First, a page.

In part 2 of her story Melanie Rüdiger, a German architect who is married to a Thai, reports on her life in a Muslim village community with sometimes challenging differences in culture and mentality. What infrastructure is there on „your“ island? Koh Siboya is almost exclusively inhabited by Muslims, and apart from a few shops for their daily needs, no kind of culture is offered here. For any major purchases, cash withdrawal, mail services or a doctor’s visit, even in acute cases, we must always go to the mainland, regardless of weather conditions and waves. Since we do not own a car, we do all this by motorcycle. A life without a car in Munich would be unthinkable for me. Here, however, I try to avoid all purchases that require immense care in order to function in the tropical climate on the long run. What I miss less are visits to museums and cinemas. Rather the coffee or the drink afterwards. All of this I just block out mentally and make up for it on home visits. You had to convert to the Muslim faith… The biggest step into my other life was becoming a member of the Islamic community. I avoid the term “converted” because, in my opinion, this includes more than a brief ceremony and how I actually live. Islam is on the one hand formative for living together in the village communities, on the other hand it combines with the tolerant attitude of the Thais, for whom a peaceful coexistence of all religions in the whole country is a matter of course. Nevertheless, it is assumed to move in together under one roof only as a married couple and to convert to Islam as a spouse. Apart from covering my hair in public and not showing too much bare skin, nothing else is expected of me. It is probably obvious to everyone that I did not become a Muslim overnight. However, I never leave the house without a hijab, the head veil, which in Thailand is mostly colourful and comes with a lot of bling-bling. Bare shoulders and bare knees in light fluttering dresses are a no-go. This is sometimes a challenge in the tropical climate, but in return I am unconditionally accepted in the community. Of course, this is a huge difference to the free life as a tourist. How do you cope with the differences in mentality?… weiterlesen

My new Life on a Thai Island

One immediately thinks of white beaches, turquoise sea and cocktails under coconut trees. Melanie Rüdiger, a German architect who has drawn to an island in the Indian Ocean for love, reports on the reality in paradise. Why did you emigrate from Germany to Thailand six years ago? That sounds like a cliché, of course, because I met my future husband while on vacation. After my first Thailand trip many years ago, the longing for this country never really left me since. When I learned of an acquaintance who had settled on a small unknown island in the Andaman Sea, I took this as the starting point for a planned island hopping. However, I didn’t get far, because Koh Siboya turned out to be a little paradise, where you just could live for the day and quickly forget all other plans. Low, now my husband, worked at the only resort on the island and immediately caught my eye with his beaming smile and attentive way. We got closer. And how did it continue with the both of you? After the holiday, there were daily video calls and countless WhatsApp messages. On another visit to Thailand he proposed to me and asked if I could imagine living with him on his inherited piece of land. Professionally at that time, I had climbed one of the highest career steps as an architect and project manager. Handling another major project would have been exciting, but it no longer meant a passion. Personally, I had a long, difficult relationship behind me. In short, all of this made the decision easy for me. What does your everyday life in Thailand look like today? One of the biggest challenges for me is that there is no daily routine and I do not have any regular work. Just hanging out in the hammock wouldn’t be my thing. Usually the weather determines which activities take place – if it’s too hot, you can only work outdoors in the early morning, if it’s pouring down, you better not set foot outside the door. Unlike in the Gulf of Thailand you can only swim in the Andaman Sea in the high season, corresponding to the European winter, and on our island only at high tide. So much for the myth of a year-round beach life. Where do you live on the island? The inherited piece of land in the village of Low’s family turned out to be a rubber plantation, which we gradually cleared and cultivated. There… weiterlesen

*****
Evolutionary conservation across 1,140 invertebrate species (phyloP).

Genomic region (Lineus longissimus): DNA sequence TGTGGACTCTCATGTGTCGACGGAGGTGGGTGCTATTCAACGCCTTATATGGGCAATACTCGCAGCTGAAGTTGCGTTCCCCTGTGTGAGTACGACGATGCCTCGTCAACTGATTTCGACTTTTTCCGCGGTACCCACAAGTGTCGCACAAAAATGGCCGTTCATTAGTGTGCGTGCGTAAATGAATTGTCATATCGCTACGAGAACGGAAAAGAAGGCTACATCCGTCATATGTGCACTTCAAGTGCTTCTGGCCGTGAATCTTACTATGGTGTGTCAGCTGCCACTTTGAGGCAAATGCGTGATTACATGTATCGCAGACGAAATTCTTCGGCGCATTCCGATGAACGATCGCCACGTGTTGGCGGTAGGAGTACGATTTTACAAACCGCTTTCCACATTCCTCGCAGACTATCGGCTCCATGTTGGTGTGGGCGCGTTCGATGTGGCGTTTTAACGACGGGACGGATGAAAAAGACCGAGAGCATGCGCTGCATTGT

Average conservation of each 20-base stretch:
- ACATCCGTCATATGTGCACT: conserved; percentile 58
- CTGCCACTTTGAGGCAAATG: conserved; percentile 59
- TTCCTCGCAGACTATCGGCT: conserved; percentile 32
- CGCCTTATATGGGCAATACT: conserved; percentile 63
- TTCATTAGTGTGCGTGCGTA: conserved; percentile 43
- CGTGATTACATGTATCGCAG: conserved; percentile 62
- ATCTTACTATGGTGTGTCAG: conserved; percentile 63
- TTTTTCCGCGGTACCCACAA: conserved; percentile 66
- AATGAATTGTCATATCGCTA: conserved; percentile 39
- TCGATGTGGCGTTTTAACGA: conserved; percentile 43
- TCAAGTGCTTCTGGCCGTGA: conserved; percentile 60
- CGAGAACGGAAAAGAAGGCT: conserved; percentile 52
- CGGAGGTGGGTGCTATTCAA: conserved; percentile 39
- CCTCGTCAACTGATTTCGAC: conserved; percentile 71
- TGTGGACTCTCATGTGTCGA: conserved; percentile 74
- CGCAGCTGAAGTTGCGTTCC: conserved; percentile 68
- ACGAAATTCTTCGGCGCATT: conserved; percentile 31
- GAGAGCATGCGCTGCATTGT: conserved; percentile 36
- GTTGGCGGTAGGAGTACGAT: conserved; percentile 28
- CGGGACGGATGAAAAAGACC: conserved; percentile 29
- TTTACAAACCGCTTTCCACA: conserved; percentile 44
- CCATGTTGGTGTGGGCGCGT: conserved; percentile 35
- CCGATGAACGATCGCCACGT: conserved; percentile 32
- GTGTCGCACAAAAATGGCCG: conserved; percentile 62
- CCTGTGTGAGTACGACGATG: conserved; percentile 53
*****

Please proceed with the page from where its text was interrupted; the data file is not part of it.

Traveling and Beauty are my passion.